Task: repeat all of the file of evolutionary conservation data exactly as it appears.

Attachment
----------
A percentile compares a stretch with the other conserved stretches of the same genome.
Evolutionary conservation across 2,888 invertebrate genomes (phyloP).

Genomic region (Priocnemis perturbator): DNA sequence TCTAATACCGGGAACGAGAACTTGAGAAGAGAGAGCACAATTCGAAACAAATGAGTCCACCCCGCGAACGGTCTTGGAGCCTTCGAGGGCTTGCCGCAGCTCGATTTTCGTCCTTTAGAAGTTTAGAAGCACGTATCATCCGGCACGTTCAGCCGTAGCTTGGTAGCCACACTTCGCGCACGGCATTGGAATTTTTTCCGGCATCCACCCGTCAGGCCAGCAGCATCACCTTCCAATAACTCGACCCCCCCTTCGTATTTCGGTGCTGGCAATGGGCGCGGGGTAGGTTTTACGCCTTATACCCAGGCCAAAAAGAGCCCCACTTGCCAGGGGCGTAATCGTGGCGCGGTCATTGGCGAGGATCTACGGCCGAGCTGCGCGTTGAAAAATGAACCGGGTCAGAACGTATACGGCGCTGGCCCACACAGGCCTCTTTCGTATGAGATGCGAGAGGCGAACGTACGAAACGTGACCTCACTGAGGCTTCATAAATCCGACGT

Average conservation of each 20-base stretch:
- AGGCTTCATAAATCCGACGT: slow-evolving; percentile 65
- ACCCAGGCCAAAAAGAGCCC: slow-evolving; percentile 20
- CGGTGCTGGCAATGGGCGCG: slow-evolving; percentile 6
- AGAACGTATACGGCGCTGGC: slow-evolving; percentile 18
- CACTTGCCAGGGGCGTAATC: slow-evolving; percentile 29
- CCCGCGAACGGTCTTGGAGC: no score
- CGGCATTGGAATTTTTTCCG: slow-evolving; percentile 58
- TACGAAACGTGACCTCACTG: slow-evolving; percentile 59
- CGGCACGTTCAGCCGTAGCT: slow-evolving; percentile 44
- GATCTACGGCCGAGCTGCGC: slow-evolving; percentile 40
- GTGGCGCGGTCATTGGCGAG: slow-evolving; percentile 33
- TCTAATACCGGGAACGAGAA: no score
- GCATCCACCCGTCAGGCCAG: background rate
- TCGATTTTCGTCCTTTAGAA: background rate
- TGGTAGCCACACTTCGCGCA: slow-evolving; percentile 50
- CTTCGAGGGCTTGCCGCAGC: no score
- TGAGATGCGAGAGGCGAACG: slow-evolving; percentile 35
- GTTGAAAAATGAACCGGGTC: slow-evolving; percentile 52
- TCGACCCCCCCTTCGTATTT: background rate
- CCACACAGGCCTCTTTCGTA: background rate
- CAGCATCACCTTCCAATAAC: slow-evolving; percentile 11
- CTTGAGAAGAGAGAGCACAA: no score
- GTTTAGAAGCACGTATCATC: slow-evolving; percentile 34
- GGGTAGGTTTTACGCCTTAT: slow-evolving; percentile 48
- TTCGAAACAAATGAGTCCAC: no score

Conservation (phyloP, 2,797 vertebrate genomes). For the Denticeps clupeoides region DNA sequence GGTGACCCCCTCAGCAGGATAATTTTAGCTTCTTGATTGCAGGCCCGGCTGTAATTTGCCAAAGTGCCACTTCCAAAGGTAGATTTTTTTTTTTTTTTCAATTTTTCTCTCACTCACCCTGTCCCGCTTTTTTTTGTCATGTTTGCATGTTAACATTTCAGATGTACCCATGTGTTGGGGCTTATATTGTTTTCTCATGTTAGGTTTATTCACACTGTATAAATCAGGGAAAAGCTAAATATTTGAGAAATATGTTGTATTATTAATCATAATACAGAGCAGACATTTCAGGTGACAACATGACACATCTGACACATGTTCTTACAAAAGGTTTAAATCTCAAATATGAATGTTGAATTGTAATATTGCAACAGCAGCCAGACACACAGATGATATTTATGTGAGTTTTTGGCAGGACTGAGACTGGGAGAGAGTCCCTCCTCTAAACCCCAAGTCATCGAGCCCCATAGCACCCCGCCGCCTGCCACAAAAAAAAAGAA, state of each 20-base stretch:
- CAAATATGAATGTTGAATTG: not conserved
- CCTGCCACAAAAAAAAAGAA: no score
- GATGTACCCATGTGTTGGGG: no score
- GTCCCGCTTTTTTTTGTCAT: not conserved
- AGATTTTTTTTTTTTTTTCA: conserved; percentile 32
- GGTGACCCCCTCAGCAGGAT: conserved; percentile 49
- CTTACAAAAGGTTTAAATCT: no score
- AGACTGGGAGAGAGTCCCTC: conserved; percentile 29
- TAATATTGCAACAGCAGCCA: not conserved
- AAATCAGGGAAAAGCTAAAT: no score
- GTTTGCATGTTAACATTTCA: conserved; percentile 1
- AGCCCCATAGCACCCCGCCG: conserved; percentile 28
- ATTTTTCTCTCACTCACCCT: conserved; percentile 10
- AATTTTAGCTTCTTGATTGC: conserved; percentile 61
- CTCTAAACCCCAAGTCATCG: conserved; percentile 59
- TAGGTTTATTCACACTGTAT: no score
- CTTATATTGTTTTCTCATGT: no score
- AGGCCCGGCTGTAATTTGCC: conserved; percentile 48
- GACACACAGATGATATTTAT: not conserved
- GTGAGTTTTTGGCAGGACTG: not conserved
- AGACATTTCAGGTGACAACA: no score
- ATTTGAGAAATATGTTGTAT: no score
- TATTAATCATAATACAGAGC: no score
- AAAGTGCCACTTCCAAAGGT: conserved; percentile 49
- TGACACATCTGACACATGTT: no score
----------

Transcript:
A percentile compares a stretch with the other conserved stretches of the same genome.
Evolutionary conservation across 2,888 invertebrate genomes (phyloP).

Genomic region (Priocnemis perturbator): DNA sequence TCTAATACCGGGAACGAGAACTTGAGAAGAGAGAGCACAATTCGAAACAAATGAGTCCACCCCGCGAACGGTCTTGGAGCCTTCGAGGGCTTGCCGCAGCTCGATTTTCGTCCTTTAGAAGTTTAGAAGCACGTATCATCCGGCACGTTCAGCCGTAGCTTGGTAGCCACACTTCGCGCACGGCATTGGAATTTTTTCCGGCATCCACCCGTCAGGCCAGCAGCATCACCTTCCAATAACTCGACCCCCCCTTCGTATTTCGGTGCTGGCAATGGGCGCGGGGTAGGTTTTACGCCTTATACCCAGGCCAAAAAGAGCCCCACTTGCCAGGGGCGTAATCGTGGCGCGGTCATTGGCGAGGATCTACGGCCGAGCTGCGCGTTGAAAAATGAACCGGGTCAGAACGTATACGGCGCTGGCCCACACAGGCCTCTTTCGTATGAGATGCGAGAGGCGAACGTACGAAACGTGACCTCACTGAGGCTTCATAAATCCGACGT

Average conservation of each 20-base stretch:
- AGGCTTCATAAATCCGACGT: slow-evolving; percentile 65
- ACCCAGGCCAAAAAGAGCCC: slow-evolving; percentile 20
- CGGTGCTGGCAATGGGCGCG: slow-evolving; percentile 6
- AGAACGTATACGGCGCTGGC: slow-evolving; percentile 18
- CACTTGCCAGGGGCGTAATC: slow-evolving; percentile 29
- CCCGCGAACGGTCTTGGAGC: no score
- CGGCATTGGAATTTTTTCCG: slow-evolving; percentile 58
- TACGAAACGTGACCTCACTG: slow-evolving; percentile 59
- CGGCACGTTCAGCCGTAGCT: slow-evolving; percentile 44
- GATCTACGGCCGAGCTGCGC: slow-evolving; percentile 40
- GTGGCGCGGTCATTGGCGAG: slow-evolving; percentile 33
- TCTAATACCGGGAACGAGAA: no score
- GCATCCACCCGTCAGGCCAG: background rate
- TCGATTTTCGTCCTTTAGAA: background rate
- TGGTAGCCACACTTCGCGCA: slow-evolving; percentile 50
- CTTCGAGGGCTTGCCGCAGC: no score
- TGAGATGCGAGAGGCGAACG: slow-evolving; percentile 35
- GTTGAAAAATGAACCGGGTC: slow-evolving; percentile 52
- TCGACCCCCCCTTCGTATTT: background rate
- CCACACAGGCCTCTTTCGTA: background rate
- CAGCATCACCTTCCAATAAC: slow-evolving; percentile 11
- CTTGAGAAGAGAGAGCACAA: no score
- GTTTAGAAGCACGTATCATC: slow-evolving; percentile 34
- GGGTAGGTTTTACGCCTTAT: slow-evolving; percentile 48
- TTCGAAACAAATGAGTCCAC: no score

Conservation (phyloP, 2,797 vertebrate genomes). For the Denticeps clupeoides region DNA sequence GGTGACCCCCTCAGCAGGATAATTTTAGCTTCTTGATTGCAGGCCCGGCTGTAATTTGCCAAAGTGCCACTTCCAAAGGTAGATTTTTTTTTTTTTTTCAATTTTTCTCTCACTCACCCTGTCCCGCTTTTTTTTGTCATGTTTGCATGTTAACATTTCAGATGTACCCATGTGTTGGGGCTTATATTGTTTTCTCATGTTAGGTTTATTCACACTGTATAAATCAGGGAAAAGCTAAATATTTGAGAAATATGTTGTATTATTAATCATAATACAGAGCAGACATTTCAGGTGACAACATGACACATCTGACACATGTTCTTACAAAAGGTTTAAATCTCAAATATGAATGTTGAATTGTAATATTGCAACAGCAGCCAGACACACAGATGATATTTATGTGAGTTTTTGGCAGGACTGAGACTGGGAGAGAGTCCCTCCTCTAAACCCCAAGTCATCGAGCCCCATAGCACCCCGCCGCCTGCCACAAAAAAAAAGAA, state of each 20-base stretch:
- CAAATATGAATGTTGAATTG: not conserved
- CCTGCCACAAAAAAAAAGAA: no score
- GATGTACCCATGTGTTGGGG: no score
- GTCCCGCTTTTTTTTGTCAT: not conserved
- AGATTTTTTTTTTTTTTTCA: conserved; percentile 32
- GGTGACCCCCTCAGCAGGAT: conserved; percentile 49
- CTTACAAAAGGTTTAAATCT: no score
- AGACTGGGAGAGAGTCCCTC: conserved; percentile 29
- TAATATTGCAACAGCAGCCA: not conserved
- AAATCAGGGAAAAGCTAAAT: no score
- GTTTGCATGTTAACATTTCA: conserved; percentile 1
- AGCCCCATAGCACCCCGCCG: conserved; percentile 28
- ATTTTTCTCTCACTCACCCT: conserved; percentile 10
- AATTTTAGCTTCTTGATTGC: conserved; percentile 61
- CTCTAAACCCCAAGTCATCG: conserved; percentile 59
- TAGGTTTATTCACACTGTAT: no score
- CTTATATTGTTTTCTCATGT: no score
- AGGCCCGGCTGTAATTTGCC: conserved; percentile 48
- GACACACAGATGATATTTAT: not conserved
- GTGAGTTTTTGGCAGGACTG: not conserved
- AGACATTTCAGGTGACAACA: no score
- ATTTGAGAAATATGTTGTAT: no score
- TATTAATCATAATACAGAGC: no score
- AAAGTGCCACTTCCAAAGGT: conserved; percentile 49
- TGACACATCTGACACATGTT: no score